A decade ago, the world of architecture, engineering and construction buzzed with talk about building information modeling, a concept that had been around in both name and theory decades before that. The buzz was loud enough that the foodservice industry even paid attention. Like the first mention of BIM, however, the practical application of the concept in foodservice was ahead of its time.
“One of the earliest documented uses of the term ‘building modeling’ in the sense that BIM is used today appeared in the title of a 1986 paper by Robert Aish,” says Ilia Terzi, CAD Department, SpecifiLLC, Venice, Italy. “Aish illustrated BIM technology concepts in a case study applying BIM to the phased refurbishment of Terminal 3 at Heathrow Airport in London.”
Since that time, BIM has been touted as the wave of the future in building design and construction, an almost magical way of assembling the traditional documents required to permit and construct a building through 3D visualization instead of traditional 2D drawings. And over time, the concept’s practical applications have expanded and grown sophisticated enough that governments around the world, including the U.S., U.K., Singapore and South Korea, now require building architects and contractors to use the technique for all government projects. Australia and several EU countries will make it mandatory in 2018.
But foodservice projects, which seemed a natural fit for the concept, were slow to follow the trend. Consultants and designers found the software necessary to implement BIM cumbersome and expensive, equipment manufacturers hadn’t made their information available in the right format, and operators didn’t see the benefits.
All Sizzle, No Steak
BIM, in its simplest definition, is the digital representation of the physical and functional characteristics of a building. But it’s also a way of working, a process that uses information and technology to create value.
“Imagine it this way,” says Ted Doyals, FCSI, Principal with Ricca Design Studios, Oklahoma City. “We used to draft plans by hand, both floorplans and elevations, that contractors used for permits and construction. Any time someone made a change, we had to redraw the plans. We moved from that to CAD, which allowed us to put dumb blocks on plans that stood for objects like kitchen equipment. As time went on, AutoCAD allowed us to add some information to those blocks. Now software lets us add information like electric loads, water lines and pressure and much more, and when an architect or draftsperson changes the drawings, the information in the software is automatically and universally updated to reflect that.”
Adding information to the building blocks in the software—blocks that represent walls, floors, doors, windows and objects—enabled architects and designers to draw plans faster and with more detail. And software programs like Auto-CAD enabled them to create those plans in 3D drawings, giving contractors and owners a better idea of what finished projects would look like.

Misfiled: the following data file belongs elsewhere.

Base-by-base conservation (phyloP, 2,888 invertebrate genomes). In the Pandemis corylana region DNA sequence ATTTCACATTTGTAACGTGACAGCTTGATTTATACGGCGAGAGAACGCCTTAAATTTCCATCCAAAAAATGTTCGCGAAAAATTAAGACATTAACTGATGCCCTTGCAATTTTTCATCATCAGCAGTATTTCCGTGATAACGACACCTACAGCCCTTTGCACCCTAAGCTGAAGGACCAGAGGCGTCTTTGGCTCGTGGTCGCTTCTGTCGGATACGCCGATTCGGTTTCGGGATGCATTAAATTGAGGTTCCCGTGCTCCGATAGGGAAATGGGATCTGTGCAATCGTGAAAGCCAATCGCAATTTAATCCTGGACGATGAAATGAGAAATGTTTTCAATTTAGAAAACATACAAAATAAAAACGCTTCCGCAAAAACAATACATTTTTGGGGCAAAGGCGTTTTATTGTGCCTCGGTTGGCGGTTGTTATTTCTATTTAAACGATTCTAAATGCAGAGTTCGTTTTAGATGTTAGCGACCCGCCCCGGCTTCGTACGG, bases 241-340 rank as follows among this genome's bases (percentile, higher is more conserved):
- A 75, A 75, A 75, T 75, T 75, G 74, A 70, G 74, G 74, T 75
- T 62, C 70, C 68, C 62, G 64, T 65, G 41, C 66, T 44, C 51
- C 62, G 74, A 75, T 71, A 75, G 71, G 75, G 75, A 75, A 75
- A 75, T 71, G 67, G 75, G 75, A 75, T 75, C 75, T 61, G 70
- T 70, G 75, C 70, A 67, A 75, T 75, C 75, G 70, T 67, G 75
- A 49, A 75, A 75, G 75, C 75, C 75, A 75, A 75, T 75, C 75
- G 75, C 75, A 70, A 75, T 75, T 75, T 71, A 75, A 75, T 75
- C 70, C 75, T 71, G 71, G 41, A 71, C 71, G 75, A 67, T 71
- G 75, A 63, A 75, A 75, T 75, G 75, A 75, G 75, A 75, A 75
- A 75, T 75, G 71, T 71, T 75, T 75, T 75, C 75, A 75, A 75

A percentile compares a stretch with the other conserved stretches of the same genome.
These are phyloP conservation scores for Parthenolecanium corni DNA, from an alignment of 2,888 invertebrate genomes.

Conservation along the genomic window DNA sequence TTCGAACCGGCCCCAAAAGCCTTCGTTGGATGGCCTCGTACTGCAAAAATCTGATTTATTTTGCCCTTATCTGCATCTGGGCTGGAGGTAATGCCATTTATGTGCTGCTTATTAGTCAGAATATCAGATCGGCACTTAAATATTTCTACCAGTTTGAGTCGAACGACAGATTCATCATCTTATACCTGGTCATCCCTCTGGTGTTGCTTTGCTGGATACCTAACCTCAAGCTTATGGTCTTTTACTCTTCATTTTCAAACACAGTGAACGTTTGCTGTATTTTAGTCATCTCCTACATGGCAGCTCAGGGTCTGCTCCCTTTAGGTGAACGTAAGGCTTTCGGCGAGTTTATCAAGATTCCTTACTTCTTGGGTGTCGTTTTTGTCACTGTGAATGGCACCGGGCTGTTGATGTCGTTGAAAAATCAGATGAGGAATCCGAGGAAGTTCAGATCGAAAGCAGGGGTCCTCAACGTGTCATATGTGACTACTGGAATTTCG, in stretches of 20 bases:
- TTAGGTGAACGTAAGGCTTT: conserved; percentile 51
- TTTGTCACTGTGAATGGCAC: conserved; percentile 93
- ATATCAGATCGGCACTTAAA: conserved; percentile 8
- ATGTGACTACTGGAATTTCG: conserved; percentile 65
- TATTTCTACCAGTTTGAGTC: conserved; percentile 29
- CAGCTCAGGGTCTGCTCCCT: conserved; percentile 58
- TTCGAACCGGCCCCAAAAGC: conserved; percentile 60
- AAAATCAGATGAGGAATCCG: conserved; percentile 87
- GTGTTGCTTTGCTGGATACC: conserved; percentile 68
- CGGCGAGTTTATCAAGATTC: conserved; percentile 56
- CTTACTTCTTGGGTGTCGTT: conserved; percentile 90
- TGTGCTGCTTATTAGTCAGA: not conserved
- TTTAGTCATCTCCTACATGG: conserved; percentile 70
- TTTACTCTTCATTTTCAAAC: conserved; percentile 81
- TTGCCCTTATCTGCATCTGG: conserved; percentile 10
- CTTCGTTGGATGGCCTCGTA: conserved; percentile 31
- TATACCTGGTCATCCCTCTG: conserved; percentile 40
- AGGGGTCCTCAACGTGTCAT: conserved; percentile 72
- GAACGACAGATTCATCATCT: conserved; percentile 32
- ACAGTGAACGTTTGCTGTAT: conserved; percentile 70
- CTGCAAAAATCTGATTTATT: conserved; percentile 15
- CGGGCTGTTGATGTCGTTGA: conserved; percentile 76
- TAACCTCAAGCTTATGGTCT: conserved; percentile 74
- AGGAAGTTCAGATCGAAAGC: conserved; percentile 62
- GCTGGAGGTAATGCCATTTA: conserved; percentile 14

When even more sophisticated software programs like Revit came on line, they accepted and manipulated so much information about the products and materials used to fabricate all those “blocks” that the 3D drawings could actually be viewed as renderings of the finished product. And the renderings were so lifelike that often people equated BIM with 3D.
But those beautiful 3D renderings are only the tip of the iceberg; the sizzle, not the steak. Projects were sold on that basis, and clients didn’t get the real benefits of BIM. The real meat of BIM is its next levels—4D (Time), 5D (Cost) and 6D (Lifecycle)—which we’ll get to in a moment.
While the AEC community worked on truly incorporating BIM into projects, the foodservice industry was slow to adopt the concept. Several factors contributed to the industry’s reluctance.
First, Revit and other software programs that could implement the BIM approach had no category for foodservice equipment as they did for other parts of a building. The few brave souls who did incorporate BIM into foodservice projects had to create from scratch the parameters that described each piece of equipment they specified in their plans. NAFEM, FCSI and FEDA collaborated to create standards for foodservice equipment and released them in ’11, but few manufacturers had developed the information that consultants and designers needed to easily include the manufacturers’ equipment in plans and renderings.
And few consultants or operators embraced the shift from Auto-CAD to programs like Revit. “Going from AutoCAD to Revit for most people is like the shift from drafting on paper to CAD,” Doyals says. Not only were the programs complex and difficult to learn, but making the shift meant a substantial investment in hardware, software and training.
“A lot of people also were frustrated by Revit when BIM first started taking off in ’07 or ’08 because it didn’t allow a lot of freedom,” says Ben Guler, Senior Project Manager and BIM Manager for Chipman Design Architecture, Des Plaines, Ill. “And Revit updates weren’t backwards compatible with previous versions, which meant that there could be errors in data that was transferred from one version to another.”